Seven months ago, Halifax Regional Police admitted evidence had disappeared from their drug locker, and at least one lawyer says it's
taking too long for an update on the case.
January 17, 2017
Seven months ago, Halifax Regional Police admitted evidence had disappeared from their drug locker, and at least one lawyer says it's taking too long for an update on the case.
But seven months later, there are still no answers as to how the evidence disappeared or even what exactly is missing.
Police do say an update is coming in roughly six weeks, on Feb. 27.
"We want to do a thorough investigation and be able to report on it in total, and until it's completed, we're not going to report on it in spits and spats," said Halifax Regional Police Const. Dianne Penfound.
When the report is released, police say it will include the status of the 74 items identified as missing or misplaced, as well as update the recommendations arising out of the audit.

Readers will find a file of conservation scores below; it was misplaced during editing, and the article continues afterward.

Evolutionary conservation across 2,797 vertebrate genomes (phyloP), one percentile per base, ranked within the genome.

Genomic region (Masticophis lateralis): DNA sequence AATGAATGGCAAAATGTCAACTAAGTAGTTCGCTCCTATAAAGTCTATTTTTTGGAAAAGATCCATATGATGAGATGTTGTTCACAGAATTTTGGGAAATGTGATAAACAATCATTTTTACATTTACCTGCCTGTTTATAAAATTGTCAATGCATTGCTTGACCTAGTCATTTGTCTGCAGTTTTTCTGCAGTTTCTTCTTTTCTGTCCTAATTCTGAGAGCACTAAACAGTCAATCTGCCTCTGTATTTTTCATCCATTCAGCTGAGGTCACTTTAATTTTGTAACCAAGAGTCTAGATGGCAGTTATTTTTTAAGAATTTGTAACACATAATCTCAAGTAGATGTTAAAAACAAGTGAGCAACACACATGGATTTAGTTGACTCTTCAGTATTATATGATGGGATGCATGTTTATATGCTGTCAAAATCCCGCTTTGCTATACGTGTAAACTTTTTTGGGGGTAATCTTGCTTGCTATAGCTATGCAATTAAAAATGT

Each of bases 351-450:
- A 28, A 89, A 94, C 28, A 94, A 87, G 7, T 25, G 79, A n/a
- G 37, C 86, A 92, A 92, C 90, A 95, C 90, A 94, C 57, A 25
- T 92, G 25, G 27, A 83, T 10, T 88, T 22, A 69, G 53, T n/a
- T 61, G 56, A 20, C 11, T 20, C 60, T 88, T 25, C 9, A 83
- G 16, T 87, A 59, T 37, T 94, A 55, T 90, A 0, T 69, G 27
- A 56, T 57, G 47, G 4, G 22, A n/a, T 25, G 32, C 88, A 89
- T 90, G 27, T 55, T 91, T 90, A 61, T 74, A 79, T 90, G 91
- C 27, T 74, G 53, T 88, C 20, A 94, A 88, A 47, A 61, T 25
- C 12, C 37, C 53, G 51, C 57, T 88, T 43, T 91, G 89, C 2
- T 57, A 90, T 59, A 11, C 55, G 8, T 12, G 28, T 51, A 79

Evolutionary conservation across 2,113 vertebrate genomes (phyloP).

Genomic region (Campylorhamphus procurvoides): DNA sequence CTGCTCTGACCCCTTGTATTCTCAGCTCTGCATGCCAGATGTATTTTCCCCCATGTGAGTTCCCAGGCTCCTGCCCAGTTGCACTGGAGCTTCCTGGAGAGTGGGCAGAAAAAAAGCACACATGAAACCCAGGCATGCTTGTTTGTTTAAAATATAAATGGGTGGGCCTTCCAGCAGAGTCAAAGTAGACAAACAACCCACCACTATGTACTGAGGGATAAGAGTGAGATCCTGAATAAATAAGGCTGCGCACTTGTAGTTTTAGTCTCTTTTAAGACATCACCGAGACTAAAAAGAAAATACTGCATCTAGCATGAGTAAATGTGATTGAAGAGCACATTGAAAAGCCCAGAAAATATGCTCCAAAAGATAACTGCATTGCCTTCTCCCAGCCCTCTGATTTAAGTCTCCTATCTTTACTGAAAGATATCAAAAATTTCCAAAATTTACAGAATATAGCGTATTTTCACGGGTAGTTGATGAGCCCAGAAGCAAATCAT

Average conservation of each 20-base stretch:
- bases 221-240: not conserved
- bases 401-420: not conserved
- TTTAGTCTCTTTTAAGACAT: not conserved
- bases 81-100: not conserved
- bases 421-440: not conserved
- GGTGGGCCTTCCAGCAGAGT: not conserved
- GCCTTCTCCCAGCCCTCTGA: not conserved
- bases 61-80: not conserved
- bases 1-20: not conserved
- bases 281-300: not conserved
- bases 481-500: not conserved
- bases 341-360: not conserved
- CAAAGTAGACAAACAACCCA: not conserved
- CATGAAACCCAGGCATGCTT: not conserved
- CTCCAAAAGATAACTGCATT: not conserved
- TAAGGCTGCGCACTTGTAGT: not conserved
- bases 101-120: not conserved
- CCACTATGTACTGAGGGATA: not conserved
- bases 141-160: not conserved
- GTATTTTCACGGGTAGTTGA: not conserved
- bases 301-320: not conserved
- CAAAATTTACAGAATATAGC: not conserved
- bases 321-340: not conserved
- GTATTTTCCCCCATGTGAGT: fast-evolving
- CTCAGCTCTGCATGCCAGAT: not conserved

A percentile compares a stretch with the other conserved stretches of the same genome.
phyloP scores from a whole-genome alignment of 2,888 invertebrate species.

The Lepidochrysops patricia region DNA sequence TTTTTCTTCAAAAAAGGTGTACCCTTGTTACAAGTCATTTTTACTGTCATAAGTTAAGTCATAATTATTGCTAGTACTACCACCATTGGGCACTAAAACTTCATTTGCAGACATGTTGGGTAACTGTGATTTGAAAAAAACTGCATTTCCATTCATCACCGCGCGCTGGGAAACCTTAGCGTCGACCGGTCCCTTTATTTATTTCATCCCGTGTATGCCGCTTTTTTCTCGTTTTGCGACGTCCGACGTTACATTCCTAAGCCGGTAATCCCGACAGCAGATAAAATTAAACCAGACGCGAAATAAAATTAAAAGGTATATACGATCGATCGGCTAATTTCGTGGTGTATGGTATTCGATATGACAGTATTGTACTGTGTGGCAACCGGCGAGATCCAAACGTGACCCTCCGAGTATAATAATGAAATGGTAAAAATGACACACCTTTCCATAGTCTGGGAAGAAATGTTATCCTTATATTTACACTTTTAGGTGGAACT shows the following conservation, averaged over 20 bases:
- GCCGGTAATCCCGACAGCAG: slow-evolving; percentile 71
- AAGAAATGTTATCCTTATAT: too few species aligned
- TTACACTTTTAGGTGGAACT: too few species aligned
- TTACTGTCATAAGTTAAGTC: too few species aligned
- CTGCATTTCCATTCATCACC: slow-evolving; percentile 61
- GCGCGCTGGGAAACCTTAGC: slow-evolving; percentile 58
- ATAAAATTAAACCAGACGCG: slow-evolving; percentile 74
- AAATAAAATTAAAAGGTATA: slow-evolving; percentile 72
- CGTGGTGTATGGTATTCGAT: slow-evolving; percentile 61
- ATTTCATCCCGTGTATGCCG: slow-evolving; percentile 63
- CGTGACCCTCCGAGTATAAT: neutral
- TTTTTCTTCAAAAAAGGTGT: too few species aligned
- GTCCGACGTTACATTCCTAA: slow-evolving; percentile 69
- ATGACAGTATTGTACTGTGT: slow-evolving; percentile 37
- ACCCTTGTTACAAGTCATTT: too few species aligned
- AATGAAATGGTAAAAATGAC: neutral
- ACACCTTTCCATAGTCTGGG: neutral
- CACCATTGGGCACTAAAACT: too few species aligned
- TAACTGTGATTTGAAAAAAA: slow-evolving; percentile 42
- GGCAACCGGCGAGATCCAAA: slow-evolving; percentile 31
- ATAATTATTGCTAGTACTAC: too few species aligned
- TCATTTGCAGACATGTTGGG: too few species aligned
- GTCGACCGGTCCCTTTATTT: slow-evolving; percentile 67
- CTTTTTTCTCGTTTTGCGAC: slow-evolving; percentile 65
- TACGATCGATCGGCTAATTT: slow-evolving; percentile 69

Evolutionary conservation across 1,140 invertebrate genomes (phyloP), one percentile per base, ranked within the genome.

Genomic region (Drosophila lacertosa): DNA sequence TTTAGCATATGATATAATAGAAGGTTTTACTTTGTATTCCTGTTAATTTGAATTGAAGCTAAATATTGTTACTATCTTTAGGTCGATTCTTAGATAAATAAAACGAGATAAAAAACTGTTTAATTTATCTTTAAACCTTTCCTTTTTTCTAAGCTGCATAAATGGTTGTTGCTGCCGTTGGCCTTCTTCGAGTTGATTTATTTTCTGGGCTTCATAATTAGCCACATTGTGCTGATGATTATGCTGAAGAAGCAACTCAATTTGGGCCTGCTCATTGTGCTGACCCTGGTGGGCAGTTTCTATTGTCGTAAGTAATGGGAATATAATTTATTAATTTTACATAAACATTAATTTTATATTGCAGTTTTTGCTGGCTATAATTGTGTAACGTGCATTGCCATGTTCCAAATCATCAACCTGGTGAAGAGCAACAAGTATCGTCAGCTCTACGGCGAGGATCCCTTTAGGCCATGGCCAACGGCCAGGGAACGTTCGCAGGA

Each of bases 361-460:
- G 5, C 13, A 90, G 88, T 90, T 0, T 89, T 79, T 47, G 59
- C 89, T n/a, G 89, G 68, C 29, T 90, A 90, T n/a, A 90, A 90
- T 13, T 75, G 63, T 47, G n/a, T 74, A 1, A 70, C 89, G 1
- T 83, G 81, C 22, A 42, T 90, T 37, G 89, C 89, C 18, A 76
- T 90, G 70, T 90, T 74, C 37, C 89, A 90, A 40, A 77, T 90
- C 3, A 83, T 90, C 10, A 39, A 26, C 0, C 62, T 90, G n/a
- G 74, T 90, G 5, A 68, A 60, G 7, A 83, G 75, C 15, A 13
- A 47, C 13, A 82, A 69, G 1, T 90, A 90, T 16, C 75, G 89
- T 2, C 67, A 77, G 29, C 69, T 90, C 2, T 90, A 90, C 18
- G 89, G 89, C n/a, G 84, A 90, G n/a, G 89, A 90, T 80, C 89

But Pink says the report is simply taking too long.
"I accept in part what they're saying," says Pink. "What concerns me right now is, have they made any changes from when this came to their attention, to today's date?"
Police have previously said they are prioritizing 34 recommendations and undertaking a multi-year endeavor to find the missing evidence and update policy and training.
The chair of the Board of Police Commissioners, which provides civilian governance for police, says he's confident the police are doing a thorough analysis, but he admits he hoped it would have been completed late last year.
"That timeframe has gone on the outer limit of what our expectation would have been for a timely report back to the commission," said Steve Craig.
In addition, police previously said they were confident no court cases had been impacted by the missing evidence. They would not comment on the issue this week, but at least one defence lawyer says he believes one of his cases was thrown out as a result.
He asked the federal prosecution to see the evidence. Shortly after he made the request, the charges against his client were dropped with no explanation.
With files from CTV Atlantic's Kayla Hounsell